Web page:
Another step. Then another. Benjy was watching, or at least Jacob imagined he was, when the stone floor suddenly gave out and Jacob plunged into the wet darkness, which was more surprising than stepping on a horse, although (he thought later) much more likely. The murky water closed over his head and his arms floated up like wings. He didn’t feel panicky, though; after the initial shock he opened his eyes to look around at the mud-green expanse. A sparkle of sunshine glittered to his right, where he could see, surprisingly, tiny snippets of fish. He had left one world and entered another. This world was cold and gripped him around his chest; it was only dimly visible, undulating, craggy, with a slightly metallic taste, but it wasn’t hostile. He could leave it at any time.
Benjy was standing at the edge of the quarry looking for him when Jacob paddled up to the surface. But Benjy didn’t appear worried. More like curious.
‘What did you see? What was down there?’ he asked.
Jacob’s first impulse was to say something fanciful: a castle, a fairy garden. But Benjy was not a good swimmer, and Jacob didn’t want him swimming out to see for himself.
‘Nothing,’ he said. ‘Just water.’
Benjy’s face crumpled. ‘Are you sure nothing else?’
‘Nope. Just muddy, cold water. Is that my shirt you’re wearing?’
Benjy’s expression – always so mobile – instantly transformed to a grin. He stepped back, clearly hoping Jacob would chase him. ‘What shirt?’ he asked.
Now, once again, Jacob felt as though he had taken leave of one world and dropped into another. The old world was cannon fire and imprisonment; it was tics and nightmares and tremors. But for the past five weeks he’d had nothing – not one nightmare, no tics, not even a slight shake in his trigger finger.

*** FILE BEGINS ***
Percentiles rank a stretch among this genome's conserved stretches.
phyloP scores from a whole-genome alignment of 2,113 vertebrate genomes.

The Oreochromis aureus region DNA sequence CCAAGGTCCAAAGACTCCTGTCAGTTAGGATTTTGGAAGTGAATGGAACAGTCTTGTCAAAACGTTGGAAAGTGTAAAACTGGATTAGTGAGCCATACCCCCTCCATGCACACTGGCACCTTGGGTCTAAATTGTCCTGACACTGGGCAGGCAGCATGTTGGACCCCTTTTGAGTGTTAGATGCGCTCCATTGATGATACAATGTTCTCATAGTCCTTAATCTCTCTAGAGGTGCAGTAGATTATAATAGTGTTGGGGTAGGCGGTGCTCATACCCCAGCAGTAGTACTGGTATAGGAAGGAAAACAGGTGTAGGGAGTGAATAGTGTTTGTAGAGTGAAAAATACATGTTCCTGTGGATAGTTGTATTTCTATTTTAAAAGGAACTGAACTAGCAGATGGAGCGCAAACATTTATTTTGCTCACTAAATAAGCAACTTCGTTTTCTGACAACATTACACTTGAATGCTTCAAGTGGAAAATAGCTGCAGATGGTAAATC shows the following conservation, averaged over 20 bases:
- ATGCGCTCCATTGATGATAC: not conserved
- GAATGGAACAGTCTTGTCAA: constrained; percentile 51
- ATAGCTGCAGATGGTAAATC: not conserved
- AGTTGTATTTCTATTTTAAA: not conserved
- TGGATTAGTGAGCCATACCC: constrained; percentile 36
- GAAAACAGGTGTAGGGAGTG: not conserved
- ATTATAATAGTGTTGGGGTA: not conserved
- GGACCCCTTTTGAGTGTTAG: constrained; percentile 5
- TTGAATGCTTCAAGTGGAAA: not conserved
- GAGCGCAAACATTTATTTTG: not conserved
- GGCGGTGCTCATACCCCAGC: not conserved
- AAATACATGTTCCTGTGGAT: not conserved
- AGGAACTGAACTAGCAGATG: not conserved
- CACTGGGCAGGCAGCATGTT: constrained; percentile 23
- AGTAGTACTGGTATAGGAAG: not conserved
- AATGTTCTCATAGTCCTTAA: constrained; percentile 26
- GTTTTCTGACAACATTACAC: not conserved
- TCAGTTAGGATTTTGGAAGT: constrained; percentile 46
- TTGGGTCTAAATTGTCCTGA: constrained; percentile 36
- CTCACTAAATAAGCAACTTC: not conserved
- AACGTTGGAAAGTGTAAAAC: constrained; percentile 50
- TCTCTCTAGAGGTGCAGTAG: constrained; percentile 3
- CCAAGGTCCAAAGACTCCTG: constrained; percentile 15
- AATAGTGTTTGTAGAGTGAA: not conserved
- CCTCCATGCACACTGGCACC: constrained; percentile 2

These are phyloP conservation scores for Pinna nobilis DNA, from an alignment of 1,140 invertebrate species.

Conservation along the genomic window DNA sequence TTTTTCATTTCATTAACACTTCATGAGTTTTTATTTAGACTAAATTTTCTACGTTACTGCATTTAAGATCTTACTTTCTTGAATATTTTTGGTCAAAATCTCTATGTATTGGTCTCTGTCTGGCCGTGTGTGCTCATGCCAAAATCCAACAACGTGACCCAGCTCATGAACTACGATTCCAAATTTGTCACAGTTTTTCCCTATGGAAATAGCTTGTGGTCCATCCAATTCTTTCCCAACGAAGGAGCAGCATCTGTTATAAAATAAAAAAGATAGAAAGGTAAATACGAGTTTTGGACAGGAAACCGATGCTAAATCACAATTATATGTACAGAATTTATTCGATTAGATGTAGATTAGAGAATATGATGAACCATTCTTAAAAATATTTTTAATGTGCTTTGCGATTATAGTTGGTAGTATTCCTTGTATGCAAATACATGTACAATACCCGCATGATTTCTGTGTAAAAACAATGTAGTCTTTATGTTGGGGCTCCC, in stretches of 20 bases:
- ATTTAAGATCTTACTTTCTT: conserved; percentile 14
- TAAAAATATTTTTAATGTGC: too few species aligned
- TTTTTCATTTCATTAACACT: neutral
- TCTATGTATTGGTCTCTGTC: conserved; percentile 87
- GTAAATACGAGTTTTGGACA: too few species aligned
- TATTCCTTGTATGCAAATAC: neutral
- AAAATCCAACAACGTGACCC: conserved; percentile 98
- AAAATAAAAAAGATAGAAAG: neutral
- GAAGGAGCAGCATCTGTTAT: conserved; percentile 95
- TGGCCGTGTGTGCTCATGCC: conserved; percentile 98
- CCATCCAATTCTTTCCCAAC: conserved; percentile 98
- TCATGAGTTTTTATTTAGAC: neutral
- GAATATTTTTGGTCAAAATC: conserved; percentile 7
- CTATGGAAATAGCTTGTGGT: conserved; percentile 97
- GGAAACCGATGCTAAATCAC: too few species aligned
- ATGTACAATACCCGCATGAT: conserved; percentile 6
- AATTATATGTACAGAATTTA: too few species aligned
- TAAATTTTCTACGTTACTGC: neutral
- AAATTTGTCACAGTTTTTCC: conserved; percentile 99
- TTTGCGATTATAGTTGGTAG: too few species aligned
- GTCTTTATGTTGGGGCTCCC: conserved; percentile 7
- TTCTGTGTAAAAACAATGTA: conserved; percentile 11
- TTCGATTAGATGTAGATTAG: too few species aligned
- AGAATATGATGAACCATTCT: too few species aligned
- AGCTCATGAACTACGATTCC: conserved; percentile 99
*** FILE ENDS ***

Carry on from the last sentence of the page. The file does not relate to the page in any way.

Every morning he woke up with a feeling of lightness. He’d come out on the opposite side, at last. And what was war’s opposite after all, he thought, if not family suppers and kissing in greenhouses? He’d left a brutal, complicated world behind him for something much softer.
He didn’t think of it as falling in love, though he didn’t have much experience there. As a young man in Cincinnati, he had twice found himself infatuated with beautiful, unreachable young women – one was a state senator’s daughter – whom he’d met at the charitable teas that were popular then. He wore his new, tight clothes and tried to match the tone of other young men, but he still felt like a farmer’s son.
Araminta; that had been the name of the senator’s daughter. He couldn’t remember the name of the other one. Both now seemed as insubstantial as paper dolls compared to Vita.
Vita was energy made flesh with her quick mind and almost constant motion. She was always getting the side of her dress caught on a splinter of wood in a doorframe, or knocking into a side table. She wore the smallest hoop imaginable – maybe because of this need to keep moving – and once or twice he had sworn she wasn’t wearing a corset under her dress.
He found himself thinking about that. What was under her dress.
At first he hesitated even to take her hand, not sure of the parameters of their agreement. But as the days went by he began to wonder if her hair was as soft as it looked. He noticed how he contrived to touch her, and how he liked to breathe in her scent – vanilla soap and lead pencil and, faintly, something of the leather-bound books she always carried. He liked the tones of her husky voice when she spoke to him, and the way she looked so intently at him when he spoke to her. And when they finally kissed for the first time, Jacob felt a sensation float like a rose petal from the base of his spine to the back of his head. He had an urge to lean in, to pull Vita closer, but instead he stepped back and tried to cover up his desire with a joke.
‘Now that’s done,’ he’d said. Could she hear his forced jocularity? He mounted his horse quickly, not sure if he’d botched it or not. He wanted badly to kiss her again.
And they did kiss again. She seemed almost as eager as he was. And for all her intensity, he felt easier in her presence. She liked his jokes and teases; maybe that was part of it. His hands were steady as he encircled her tiny wrists and drew her closer. Before they kissed Vita always looked up at him with an expression somehow secret and personal, something meant only for him.
Castles and fairy gardens.
A world underwater.
‘Did you decide to hire a buggy?’ Holland asked him at breakfast. ‘Or will you borrow the doctor’s?’
Jacob had discussed with him how he would need a buggy to take Vita and himself to Gemma and Ruffy’s wedding. Holland, who was planning on buying his own carriage after his wedding, had been reading up on the latest models.
‘I was able to get over to Tillings’s yesterday after all, and his price seems fair.’